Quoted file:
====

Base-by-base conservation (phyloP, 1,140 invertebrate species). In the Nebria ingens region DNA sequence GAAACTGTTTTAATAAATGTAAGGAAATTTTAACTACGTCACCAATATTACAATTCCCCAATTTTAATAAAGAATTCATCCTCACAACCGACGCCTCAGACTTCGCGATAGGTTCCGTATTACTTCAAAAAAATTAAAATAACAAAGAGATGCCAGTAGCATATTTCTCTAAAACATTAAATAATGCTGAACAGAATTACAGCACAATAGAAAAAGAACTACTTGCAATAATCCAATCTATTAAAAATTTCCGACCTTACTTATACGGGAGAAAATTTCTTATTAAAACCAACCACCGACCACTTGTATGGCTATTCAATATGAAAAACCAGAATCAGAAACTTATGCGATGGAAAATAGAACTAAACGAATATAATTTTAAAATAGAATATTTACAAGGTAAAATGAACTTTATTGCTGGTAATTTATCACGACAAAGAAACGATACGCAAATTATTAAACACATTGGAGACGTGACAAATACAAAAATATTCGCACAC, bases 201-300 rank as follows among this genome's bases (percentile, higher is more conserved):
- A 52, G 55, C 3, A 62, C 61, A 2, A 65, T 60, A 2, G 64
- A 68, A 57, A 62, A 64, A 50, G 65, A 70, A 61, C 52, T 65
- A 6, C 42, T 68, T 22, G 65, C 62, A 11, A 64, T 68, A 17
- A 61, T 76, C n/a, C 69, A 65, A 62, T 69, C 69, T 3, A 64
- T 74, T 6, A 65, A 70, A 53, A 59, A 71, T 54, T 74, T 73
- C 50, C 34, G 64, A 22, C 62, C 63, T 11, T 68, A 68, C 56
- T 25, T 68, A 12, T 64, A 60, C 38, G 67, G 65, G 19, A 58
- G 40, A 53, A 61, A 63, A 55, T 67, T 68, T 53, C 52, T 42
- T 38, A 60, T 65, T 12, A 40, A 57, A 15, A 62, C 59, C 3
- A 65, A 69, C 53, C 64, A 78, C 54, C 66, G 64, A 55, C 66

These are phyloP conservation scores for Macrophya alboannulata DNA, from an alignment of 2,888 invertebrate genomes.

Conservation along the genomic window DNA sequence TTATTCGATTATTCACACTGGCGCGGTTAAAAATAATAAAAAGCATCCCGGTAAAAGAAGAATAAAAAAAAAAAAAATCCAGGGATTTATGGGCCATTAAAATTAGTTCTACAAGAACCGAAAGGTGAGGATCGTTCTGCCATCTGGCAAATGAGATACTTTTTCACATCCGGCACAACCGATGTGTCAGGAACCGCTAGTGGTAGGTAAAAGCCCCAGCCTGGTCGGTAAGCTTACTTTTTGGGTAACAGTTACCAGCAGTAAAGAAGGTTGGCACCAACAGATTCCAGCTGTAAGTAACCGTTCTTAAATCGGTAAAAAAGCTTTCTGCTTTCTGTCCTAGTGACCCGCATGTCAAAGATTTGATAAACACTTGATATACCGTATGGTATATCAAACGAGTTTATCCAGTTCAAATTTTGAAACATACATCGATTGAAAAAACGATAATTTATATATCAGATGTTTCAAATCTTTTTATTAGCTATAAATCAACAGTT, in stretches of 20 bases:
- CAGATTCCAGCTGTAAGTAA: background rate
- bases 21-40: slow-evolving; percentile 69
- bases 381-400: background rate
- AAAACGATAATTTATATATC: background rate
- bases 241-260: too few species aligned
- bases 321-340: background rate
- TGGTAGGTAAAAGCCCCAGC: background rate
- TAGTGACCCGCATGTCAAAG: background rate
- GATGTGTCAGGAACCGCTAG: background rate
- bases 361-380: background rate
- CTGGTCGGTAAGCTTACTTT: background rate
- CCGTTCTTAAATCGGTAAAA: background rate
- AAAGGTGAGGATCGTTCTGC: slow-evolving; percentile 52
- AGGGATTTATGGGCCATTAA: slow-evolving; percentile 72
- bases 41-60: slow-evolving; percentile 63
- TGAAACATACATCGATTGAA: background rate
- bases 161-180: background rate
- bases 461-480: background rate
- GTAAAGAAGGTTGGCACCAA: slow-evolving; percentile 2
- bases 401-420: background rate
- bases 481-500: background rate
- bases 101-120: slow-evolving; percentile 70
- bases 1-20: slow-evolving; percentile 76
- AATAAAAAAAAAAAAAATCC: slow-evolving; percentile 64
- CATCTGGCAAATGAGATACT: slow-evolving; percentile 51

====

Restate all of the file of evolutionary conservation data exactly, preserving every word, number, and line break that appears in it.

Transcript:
Base-by-base conservation (phyloP, 1,140 invertebrate species). In the Nebria ingens region DNA sequence GAAACTGTTTTAATAAATGTAAGGAAATTTTAACTACGTCACCAATATTACAATTCCCCAATTTTAATAAAGAATTCATCCTCACAACCGACGCCTCAGACTTCGCGATAGGTTCCGTATTACTTCAAAAAAATTAAAATAACAAAGAGATGCCAGTAGCATATTTCTCTAAAACATTAAATAATGCTGAACAGAATTACAGCACAATAGAAAAAGAACTACTTGCAATAATCCAATCTATTAAAAATTTCCGACCTTACTTATACGGGAGAAAATTTCTTATTAAAACCAACCACCGACCACTTGTATGGCTATTCAATATGAAAAACCAGAATCAGAAACTTATGCGATGGAAAATAGAACTAAACGAATATAATTTTAAAATAGAATATTTACAAGGTAAAATGAACTTTATTGCTGGTAATTTATCACGACAAAGAAACGATACGCAAATTATTAAACACATTGGAGACGTGACAAATACAAAAATATTCGCACAC, bases 201-300 rank as follows among this genome's bases (percentile, higher is more conserved):
- A 52, G 55, C 3, A 62, C 61, A 2, A 65, T 60, A 2, G 64
- A 68, A 57, A 62, A 64, A 50, G 65, A 70, A 61, C 52, T 65
- A 6, C 42, T 68, T 22, G 65, C 62, A 11, A 64, T 68, A 17
- A 61, T 76, C n/a, C 69, A 65, A 62, T 69, C 69, T 3, A 64
- T 74, T 6, A 65, A 70, A 53, A 59, A 71, T 54, T 74, T 73
- C 50, C 34, G 64, A 22, C 62, C 63, T 11, T 68, A 68, C 56
- T 25, T 68, A 12, T 64, A 60, C 38, G 67, G 65, G 19, A 58
- G 40, A 53, A 61, A 63, A 55, T 67, T 68, T 53, C 52, T 42
- T 38, A 60, T 65, T 12, A 40, A 57, A 15, A 62, C 59, C 3
- A 65, A 69, C 53, C 64, A 78, C 54, C 66, G 64, A 55, C 66

These are phyloP conservation scores for Macrophya alboannulata DNA, from an alignment of 2,888 invertebrate genomes.

Conservation along the genomic window DNA sequence TTATTCGATTATTCACACTGGCGCGGTTAAAAATAATAAAAAGCATCCCGGTAAAAGAAGAATAAAAAAAAAAAAAATCCAGGGATTTATGGGCCATTAAAATTAGTTCTACAAGAACCGAAAGGTGAGGATCGTTCTGCCATCTGGCAAATGAGATACTTTTTCACATCCGGCACAACCGATGTGTCAGGAACCGCTAGTGGTAGGTAAAAGCCCCAGCCTGGTCGGTAAGCTTACTTTTTGGGTAACAGTTACCAGCAGTAAAGAAGGTTGGCACCAACAGATTCCAGCTGTAAGTAACCGTTCTTAAATCGGTAAAAAAGCTTTCTGCTTTCTGTCCTAGTGACCCGCATGTCAAAGATTTGATAAACACTTGATATACCGTATGGTATATCAAACGAGTTTATCCAGTTCAAATTTTGAAACATACATCGATTGAAAAAACGATAATTTATATATCAGATGTTTCAAATCTTTTTATTAGCTATAAATCAACAGTT, in stretches of 20 bases:
- CAGATTCCAGCTGTAAGTAA: background rate
- bases 21-40: slow-evolving; percentile 69
- bases 381-400: background rate
- AAAACGATAATTTATATATC: background rate
- bases 241-260: too few species aligned
- bases 321-340: background rate
- TGGTAGGTAAAAGCCCCAGC: background rate
- TAGTGACCCGCATGTCAAAG: background rate
- GATGTGTCAGGAACCGCTAG: background rate
- bases 361-380: background rate
- CTGGTCGGTAAGCTTACTTT: background rate
- CCGTTCTTAAATCGGTAAAA: background rate
- AAAGGTGAGGATCGTTCTGC: slow-evolving; percentile 52
- AGGGATTTATGGGCCATTAA: slow-evolving; percentile 72
- bases 41-60: slow-evolving; percentile 63
- TGAAACATACATCGATTGAA: background rate
- bases 161-180: background rate
- bases 461-480: background rate
- GTAAAGAAGGTTGGCACCAA: slow-evolving; percentile 2
- bases 401-420: background rate
- bases 481-500: background rate
- bases 101-120: slow-evolving; percentile 70
- bases 1-20: slow-evolving; percentile 76
- AATAAAAAAAAAAAAAATCC: slow-evolving; percentile 64
- CATCTGGCAAATGAGATACT: slow-evolving; percentile 51